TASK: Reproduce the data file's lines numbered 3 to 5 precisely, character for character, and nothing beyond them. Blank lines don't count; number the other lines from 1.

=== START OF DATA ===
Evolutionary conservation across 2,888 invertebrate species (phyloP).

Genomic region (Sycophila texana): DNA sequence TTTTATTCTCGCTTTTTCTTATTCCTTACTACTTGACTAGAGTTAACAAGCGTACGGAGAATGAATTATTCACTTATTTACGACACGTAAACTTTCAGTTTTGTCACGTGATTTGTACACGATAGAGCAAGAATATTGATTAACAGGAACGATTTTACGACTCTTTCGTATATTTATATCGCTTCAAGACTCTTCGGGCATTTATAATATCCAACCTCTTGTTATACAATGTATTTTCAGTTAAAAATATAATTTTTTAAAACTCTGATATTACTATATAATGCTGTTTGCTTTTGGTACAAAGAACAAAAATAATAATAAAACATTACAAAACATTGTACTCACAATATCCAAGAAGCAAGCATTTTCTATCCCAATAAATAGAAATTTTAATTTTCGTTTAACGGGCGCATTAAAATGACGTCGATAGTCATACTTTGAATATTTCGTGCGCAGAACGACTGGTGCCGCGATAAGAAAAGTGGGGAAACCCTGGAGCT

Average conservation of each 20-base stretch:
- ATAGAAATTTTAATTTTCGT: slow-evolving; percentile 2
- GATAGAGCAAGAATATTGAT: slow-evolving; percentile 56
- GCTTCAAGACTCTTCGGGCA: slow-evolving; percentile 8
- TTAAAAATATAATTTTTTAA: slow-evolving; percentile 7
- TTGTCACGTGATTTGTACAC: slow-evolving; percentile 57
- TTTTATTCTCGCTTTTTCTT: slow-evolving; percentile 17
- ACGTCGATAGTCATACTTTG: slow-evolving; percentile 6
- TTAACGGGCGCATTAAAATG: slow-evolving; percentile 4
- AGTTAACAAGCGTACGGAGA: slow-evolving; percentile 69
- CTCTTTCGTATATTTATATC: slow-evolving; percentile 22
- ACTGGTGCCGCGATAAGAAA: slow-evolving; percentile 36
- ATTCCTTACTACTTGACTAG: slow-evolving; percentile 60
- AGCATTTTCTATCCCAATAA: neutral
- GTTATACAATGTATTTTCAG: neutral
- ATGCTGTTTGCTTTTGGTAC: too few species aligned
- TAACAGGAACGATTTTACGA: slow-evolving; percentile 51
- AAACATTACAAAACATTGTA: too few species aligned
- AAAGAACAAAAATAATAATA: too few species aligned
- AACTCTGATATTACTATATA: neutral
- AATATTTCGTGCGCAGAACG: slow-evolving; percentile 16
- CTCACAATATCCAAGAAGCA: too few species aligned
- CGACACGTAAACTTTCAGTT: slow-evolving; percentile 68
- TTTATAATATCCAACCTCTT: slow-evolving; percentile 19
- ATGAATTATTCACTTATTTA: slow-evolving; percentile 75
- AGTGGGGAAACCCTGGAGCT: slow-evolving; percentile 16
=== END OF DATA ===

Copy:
Average conservation of each 20-base stretch:
- ATAGAAATTTTAATTTTCGT: slow-evolving; percentile 2
- GATAGAGCAAGAATATTGAT: slow-evolving; percentile 56